Tuesday, January 15, 2013

Teaching the Bill of Rights

The Washington, Jefferson & Madison Institute's next semi-annual educational seminar will be on the subject of “The Bill of Rights: Charter of Freedom. The Seminar includes presentations by Tony Williams, Williamsburg Author and Teacher, and David J. Bobb, Director of the Allan P. Kirby Jr. Center for Constitutional Studies (Hillsdale College), on the topics of English Traditions, Colonial Charters, and State Constitutions; Madison-Jefferson Correspondence about a Bill of Rights; and Madison's June 8, 1789 Speech & Prudential Statesmanship.  The seminar is primarily for Virginia middle and high school U.S. Government, U.S. History and Social Studies teachers, and will be held Friday morning, February 15th from 9:00 a.m. to 1:30 p.m. at Prospect Hill near Charlottesville.  A complementary luncheon is included.  There is no cost for teachers to attend.  For an invitation contact jody@wjmi.org.

The President of the Texas State Bar Association recently wrote, “We hear a lot of talk these days about the U.S. Constitution and how important it is to protecting our liberties. But surveys continue to show a disturbing trend of many Americans not understanding the Constitution and its relevance to our lives today….

For starters, just imagine life without the Bill of Rights, the first 10 amendments to the U.S. Constitution. The Bill of Rights guarantees some of our most precious liberties, including freedom of religion, speech, and press, freedom from unreasonable search and seizure, and private property rights. The Constitution created the framework for a strong but limited national government and established the fundamental rights of all U.S. citizens.

...we also should take this time to renew our focus on civics education in our schools and society. Today’s young people soon will be voting, sitting on juries and running for political office, and they must have the civics knowledge to make informed decisions and be engaged citizens. Research has shown that individuals who receive a solid civics education are more likely to be involved in their communities through activities such as volunteering and voting.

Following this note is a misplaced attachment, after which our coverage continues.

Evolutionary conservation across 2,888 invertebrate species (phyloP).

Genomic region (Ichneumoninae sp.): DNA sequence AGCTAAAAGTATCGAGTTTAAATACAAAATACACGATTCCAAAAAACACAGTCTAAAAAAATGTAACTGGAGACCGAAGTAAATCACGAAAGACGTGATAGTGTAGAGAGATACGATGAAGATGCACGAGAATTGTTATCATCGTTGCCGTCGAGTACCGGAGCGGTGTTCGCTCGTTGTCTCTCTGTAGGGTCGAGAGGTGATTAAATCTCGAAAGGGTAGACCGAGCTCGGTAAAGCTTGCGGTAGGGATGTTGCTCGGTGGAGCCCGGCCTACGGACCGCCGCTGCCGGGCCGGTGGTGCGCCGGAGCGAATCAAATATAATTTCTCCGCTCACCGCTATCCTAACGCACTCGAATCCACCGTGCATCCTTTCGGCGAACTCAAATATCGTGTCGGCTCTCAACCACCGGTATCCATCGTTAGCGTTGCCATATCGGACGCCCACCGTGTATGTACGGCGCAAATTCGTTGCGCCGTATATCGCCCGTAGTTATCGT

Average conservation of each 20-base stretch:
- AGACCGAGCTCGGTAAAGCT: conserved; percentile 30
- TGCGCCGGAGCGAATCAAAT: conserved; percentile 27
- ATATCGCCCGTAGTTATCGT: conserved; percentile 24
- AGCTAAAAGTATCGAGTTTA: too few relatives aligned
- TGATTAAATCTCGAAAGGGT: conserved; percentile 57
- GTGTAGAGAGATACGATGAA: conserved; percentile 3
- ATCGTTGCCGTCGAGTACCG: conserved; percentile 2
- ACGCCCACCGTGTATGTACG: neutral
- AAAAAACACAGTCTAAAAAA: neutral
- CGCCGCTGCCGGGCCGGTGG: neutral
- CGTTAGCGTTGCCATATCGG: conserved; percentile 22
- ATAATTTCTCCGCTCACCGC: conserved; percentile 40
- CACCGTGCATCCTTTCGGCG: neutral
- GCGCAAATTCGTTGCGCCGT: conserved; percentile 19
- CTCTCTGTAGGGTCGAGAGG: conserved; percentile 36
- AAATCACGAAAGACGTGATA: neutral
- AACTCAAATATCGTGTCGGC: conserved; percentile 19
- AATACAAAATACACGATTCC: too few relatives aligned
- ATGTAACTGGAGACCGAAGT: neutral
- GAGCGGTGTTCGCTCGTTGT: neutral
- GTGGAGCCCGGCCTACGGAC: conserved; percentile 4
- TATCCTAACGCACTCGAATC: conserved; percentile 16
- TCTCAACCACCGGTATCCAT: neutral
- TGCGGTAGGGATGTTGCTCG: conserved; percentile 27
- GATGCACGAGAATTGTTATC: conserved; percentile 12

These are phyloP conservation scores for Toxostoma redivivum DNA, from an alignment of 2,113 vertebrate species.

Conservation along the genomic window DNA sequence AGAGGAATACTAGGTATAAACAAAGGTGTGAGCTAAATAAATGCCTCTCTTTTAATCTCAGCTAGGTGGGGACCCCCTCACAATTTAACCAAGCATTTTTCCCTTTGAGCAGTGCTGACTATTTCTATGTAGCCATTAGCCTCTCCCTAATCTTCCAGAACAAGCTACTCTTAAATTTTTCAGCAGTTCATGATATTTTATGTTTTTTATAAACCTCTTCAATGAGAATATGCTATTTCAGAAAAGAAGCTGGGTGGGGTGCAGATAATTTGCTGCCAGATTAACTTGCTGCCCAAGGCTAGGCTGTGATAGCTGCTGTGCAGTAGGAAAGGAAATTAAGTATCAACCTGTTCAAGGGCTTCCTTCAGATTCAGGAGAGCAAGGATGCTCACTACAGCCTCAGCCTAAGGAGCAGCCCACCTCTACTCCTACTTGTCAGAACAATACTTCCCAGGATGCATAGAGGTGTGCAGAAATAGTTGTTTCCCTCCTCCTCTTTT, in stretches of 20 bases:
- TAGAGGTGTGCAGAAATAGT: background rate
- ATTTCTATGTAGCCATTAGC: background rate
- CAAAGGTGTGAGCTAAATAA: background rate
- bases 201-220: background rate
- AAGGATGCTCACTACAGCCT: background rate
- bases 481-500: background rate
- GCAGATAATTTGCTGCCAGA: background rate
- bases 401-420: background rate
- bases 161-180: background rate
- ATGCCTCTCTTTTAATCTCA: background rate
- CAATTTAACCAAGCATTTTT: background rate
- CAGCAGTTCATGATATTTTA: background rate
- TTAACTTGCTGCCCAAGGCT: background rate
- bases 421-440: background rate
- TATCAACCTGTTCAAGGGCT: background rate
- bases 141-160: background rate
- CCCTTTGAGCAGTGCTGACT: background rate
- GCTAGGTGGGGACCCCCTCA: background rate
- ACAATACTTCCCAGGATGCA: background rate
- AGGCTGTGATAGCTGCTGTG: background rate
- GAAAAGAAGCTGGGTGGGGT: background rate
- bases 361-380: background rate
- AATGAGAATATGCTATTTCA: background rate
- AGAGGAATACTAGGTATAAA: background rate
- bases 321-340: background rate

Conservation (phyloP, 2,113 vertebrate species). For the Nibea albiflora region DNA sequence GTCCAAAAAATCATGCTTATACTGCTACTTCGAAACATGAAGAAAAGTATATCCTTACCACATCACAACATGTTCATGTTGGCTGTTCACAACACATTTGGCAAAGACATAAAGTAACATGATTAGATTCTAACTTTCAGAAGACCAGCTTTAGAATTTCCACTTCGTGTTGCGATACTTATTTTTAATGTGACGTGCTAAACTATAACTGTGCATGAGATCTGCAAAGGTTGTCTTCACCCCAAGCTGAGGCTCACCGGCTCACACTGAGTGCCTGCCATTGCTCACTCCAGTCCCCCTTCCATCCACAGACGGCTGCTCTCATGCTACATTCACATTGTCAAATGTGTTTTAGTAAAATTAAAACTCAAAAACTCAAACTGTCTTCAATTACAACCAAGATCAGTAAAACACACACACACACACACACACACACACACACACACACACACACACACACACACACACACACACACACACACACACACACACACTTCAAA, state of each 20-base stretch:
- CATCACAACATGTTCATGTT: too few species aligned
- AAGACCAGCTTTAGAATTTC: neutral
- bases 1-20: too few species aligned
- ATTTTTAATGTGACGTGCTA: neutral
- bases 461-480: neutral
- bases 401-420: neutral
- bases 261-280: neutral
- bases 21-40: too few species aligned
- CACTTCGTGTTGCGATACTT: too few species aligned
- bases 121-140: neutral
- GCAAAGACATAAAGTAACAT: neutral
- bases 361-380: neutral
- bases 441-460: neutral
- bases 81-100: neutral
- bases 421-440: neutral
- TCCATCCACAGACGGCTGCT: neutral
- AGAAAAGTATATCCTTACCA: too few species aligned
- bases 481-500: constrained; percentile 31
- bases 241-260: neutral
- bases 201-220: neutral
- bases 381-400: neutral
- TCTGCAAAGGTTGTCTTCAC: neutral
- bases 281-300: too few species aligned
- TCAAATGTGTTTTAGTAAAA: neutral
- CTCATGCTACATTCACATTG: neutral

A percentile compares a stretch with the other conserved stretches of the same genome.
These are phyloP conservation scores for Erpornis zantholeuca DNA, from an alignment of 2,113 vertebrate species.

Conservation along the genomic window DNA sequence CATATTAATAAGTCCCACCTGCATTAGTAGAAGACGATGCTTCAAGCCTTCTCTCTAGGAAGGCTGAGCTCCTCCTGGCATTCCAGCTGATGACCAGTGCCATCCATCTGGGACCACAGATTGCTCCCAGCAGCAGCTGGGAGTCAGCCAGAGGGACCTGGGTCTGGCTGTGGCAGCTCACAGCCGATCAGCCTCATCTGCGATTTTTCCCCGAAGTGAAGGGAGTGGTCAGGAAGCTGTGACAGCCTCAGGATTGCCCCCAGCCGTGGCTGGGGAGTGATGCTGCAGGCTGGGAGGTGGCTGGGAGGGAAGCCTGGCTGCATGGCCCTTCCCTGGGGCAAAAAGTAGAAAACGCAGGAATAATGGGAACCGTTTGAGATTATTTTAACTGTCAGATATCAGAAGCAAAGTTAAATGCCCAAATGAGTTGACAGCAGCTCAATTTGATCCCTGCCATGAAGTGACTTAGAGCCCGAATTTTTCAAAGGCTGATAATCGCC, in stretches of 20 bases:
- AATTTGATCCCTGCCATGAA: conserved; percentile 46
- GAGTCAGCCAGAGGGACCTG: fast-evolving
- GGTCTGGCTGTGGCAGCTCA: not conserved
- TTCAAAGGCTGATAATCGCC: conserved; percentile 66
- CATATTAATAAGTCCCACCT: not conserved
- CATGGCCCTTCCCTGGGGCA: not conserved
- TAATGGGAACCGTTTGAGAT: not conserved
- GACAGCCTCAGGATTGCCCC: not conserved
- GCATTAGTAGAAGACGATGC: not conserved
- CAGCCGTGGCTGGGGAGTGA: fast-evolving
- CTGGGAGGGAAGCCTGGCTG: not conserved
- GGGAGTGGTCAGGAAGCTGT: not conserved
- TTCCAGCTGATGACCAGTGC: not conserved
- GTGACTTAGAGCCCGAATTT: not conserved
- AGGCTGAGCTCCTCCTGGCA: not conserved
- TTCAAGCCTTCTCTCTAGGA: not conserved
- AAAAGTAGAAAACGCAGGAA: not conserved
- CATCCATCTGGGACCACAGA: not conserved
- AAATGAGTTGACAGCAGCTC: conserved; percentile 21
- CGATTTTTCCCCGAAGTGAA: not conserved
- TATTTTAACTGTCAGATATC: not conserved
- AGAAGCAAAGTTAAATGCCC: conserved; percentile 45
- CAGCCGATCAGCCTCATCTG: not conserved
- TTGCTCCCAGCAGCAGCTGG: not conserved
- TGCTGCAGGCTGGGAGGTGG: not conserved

In today’s economy, the need for math, reading, writing and science knowledge is obvious, but civics education is an essential part of a comprehensive education. It is also essential to develop informed, effective and responsible citizens. Our future depends on individuals who understand their history and government, have a sense of what it means to be an American, and know their rights and responsibilities as a citizen.

“The better educated our citizens are, the better equipped they will be to preserve the system of government we have,” said retired U.S. Supreme Court Justice Sandra Day O’Connor, a longtime civics education advocate.  “And we have to start with the education of our nation’s young people. Knowledge about our government is not handed down through the gene pool. Every generation has to learn it, and we have some work to do.” (Texas Bar Page, 09/11/12). 

The mission of the Washington, Jefferson & Madison Institute is “To instill within educators and students of the rising generation a greater understanding of and appreciation for the Founding Fathers and the Founding Documents of the United States of America.”  We encourage all Americans to actively support their local Civics, Government and Social Studies teachers in this great task.

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